After lunch, some of the high school guys play pick-up basketball outside. Ché
Stiffarm spins into the lane and throws up a reverse layup. Stiffarm has a great name for an athlete, and he is one—or was one. He played basketball, football and track at nearby Wyoming Indian High School, but his parents sent him here this year after some trouble with the law.
“I got arrested twice, and I got put in jail for a couple days,” says Stiffarm. “When I was in jail for a couple days, that’s when they decided to put me here.”
Sixteen-year-old Stiffarm says he hopes to play college football after graduation. There aren’t any sports teams at Fort Washakie yet, but Stiffarm is leading the charge to field a basketball team—and he says he’s making the best of his time here.
“It was my mistakes that got me here, so I kind of have to deal with the consequences,” says Stiffarm. “But overall, it’s not that bad—just the fact that there’s no sports.”
A Northern Cree war cry echoes from the school’s intercom system. The song isn’t culturally significant to either of the tribes in the area, but administrators thought it’d be a cool way to signal it’s time for class—and this is the first time they’ve ever needed to do that.
“This year’s the first year that we have a bell schedule—in 10 years,” says Fort Washakie principal Shad Hamilton, with a laugh. “And we have actual classrooms for each teacher, as opposed to a computer lab.”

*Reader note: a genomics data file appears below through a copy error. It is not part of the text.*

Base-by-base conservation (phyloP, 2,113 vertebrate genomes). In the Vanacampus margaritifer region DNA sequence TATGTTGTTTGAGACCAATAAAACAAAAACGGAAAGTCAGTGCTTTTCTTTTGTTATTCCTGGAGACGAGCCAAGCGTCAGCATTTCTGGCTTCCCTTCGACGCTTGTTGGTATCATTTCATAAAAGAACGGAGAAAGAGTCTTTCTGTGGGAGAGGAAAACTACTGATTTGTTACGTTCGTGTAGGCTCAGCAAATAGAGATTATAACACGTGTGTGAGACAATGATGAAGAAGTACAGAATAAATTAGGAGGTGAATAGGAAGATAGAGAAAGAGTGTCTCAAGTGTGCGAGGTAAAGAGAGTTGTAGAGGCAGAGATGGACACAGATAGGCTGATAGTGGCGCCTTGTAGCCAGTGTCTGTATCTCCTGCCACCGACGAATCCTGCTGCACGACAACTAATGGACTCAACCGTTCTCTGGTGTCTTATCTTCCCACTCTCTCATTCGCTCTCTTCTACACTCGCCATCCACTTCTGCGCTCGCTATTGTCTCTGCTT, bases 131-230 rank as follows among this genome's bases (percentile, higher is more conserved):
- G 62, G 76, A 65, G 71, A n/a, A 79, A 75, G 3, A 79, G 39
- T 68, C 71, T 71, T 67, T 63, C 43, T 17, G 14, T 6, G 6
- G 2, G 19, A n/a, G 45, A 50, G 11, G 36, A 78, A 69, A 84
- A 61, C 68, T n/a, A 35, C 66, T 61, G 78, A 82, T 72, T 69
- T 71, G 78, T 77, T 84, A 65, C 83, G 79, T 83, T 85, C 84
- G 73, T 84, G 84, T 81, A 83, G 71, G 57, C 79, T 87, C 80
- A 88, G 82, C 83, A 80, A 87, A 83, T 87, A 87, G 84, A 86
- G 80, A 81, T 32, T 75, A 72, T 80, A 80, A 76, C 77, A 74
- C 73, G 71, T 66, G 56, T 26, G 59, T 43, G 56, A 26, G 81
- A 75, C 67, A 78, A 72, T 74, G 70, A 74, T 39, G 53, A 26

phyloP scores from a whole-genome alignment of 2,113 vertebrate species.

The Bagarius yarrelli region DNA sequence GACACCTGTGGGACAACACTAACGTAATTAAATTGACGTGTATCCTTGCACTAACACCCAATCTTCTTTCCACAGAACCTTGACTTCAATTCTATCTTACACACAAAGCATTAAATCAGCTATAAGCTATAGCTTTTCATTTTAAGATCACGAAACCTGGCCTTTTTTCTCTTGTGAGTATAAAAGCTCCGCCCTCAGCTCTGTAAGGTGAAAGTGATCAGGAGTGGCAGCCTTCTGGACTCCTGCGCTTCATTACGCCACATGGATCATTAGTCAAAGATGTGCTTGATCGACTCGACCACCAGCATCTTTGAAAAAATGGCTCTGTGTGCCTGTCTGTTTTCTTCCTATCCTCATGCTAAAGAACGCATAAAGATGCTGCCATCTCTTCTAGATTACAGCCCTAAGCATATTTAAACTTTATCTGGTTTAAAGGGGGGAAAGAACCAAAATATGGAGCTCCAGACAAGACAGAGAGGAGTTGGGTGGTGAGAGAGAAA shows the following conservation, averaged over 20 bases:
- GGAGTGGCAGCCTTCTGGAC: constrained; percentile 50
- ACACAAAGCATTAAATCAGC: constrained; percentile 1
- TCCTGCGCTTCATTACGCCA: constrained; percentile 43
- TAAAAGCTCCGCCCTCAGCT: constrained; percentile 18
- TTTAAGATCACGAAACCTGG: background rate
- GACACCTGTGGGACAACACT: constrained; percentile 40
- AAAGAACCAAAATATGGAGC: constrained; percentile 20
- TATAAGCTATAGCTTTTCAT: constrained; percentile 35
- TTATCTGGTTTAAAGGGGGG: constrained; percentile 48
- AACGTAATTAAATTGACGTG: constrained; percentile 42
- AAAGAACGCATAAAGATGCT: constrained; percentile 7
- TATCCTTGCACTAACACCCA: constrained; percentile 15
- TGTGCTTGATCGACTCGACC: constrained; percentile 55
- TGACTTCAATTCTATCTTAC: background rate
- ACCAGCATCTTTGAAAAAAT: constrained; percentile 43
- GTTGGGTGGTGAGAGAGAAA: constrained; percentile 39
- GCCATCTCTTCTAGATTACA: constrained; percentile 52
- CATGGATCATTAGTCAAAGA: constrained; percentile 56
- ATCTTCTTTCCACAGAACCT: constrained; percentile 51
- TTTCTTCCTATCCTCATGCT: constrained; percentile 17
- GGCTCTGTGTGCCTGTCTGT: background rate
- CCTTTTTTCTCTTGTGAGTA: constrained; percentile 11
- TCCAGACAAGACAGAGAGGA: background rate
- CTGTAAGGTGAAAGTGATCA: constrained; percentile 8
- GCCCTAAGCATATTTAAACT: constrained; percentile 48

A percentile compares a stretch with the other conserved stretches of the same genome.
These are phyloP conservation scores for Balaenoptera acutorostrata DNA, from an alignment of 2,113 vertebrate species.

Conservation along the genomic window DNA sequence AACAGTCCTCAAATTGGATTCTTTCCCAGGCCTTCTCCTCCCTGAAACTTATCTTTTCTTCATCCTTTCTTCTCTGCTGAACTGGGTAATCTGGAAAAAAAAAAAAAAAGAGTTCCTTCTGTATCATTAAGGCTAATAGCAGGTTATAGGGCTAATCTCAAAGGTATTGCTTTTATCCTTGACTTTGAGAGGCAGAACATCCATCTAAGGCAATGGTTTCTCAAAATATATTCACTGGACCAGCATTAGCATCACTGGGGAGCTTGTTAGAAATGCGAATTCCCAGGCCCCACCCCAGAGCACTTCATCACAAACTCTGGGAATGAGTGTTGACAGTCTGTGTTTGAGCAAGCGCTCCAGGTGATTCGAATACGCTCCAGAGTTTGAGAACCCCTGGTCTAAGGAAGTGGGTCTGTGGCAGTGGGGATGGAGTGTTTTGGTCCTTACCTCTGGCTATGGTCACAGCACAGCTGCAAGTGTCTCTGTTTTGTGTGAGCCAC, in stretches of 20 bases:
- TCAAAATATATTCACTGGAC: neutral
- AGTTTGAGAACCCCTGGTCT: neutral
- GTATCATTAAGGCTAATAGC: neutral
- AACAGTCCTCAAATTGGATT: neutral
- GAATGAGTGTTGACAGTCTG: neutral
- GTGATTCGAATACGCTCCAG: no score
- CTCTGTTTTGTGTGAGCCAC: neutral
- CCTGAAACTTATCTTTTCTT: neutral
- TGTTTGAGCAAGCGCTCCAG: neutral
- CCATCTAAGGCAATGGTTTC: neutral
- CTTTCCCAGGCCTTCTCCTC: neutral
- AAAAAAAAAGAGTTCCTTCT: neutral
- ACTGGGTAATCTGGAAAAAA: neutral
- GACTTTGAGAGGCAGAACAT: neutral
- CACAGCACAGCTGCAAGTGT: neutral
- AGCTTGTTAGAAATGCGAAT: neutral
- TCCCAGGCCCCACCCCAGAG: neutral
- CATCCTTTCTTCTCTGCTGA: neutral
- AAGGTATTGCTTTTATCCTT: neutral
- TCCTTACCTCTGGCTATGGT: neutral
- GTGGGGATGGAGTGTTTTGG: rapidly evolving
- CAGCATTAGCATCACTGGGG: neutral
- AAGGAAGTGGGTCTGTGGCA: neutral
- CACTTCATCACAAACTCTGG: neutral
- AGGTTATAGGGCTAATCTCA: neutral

Hamilton is proud of the changes being made here. He says the main reason the school became public was to get school construction funding from the state. Now a more than $50-million building project is underway. Another benefit, he says, is that a public high school is more permanent.
“There’s a good chance now that they’ll probably still be a high school in this district 100 years from now, based on the work that we’ve done in the last 10 years—where if it was just a charter school—sometimes you see charter schools come and go pretty fast,” Hamilton says.
At the end of the day in life skills class, students are brainstorming about what it would take to raise kids. Keenan Large is jotting down ideas on the whiteboard. There’s only 6 or 7 students in the room—something he enjoys that about this school.
“It’s like, we’re all a community, so it’s just good to see everybody’s faces and voices and smiles,” Large says.
Eighteen-year-old Large was born and raised here on the reservation. He says he’s definitely thinking about college—but he has options.
“I don’t know,” says Large. “I got a job to go on an oil rig, so I’m still thinking about that.”
Large says his job offer is tempting, because he’d make enough money to help his mom out with finances. Whatever direction he chooses, his goal is just to make her proud.
“She wants somebody to get educated,” says Large. “She wants somebody to graduate. She wants somebody to be famous. So I’m going to try to be the best I can.”
For now, For Washakie’s students’ hopes are just hopes. They have another seven months of school to make them reality.
These reports are part of American Graduate – Let’s Make It Happen! -- a public media initiative to address the drop out crisis, supported by the Corporation for Public Broadcasting.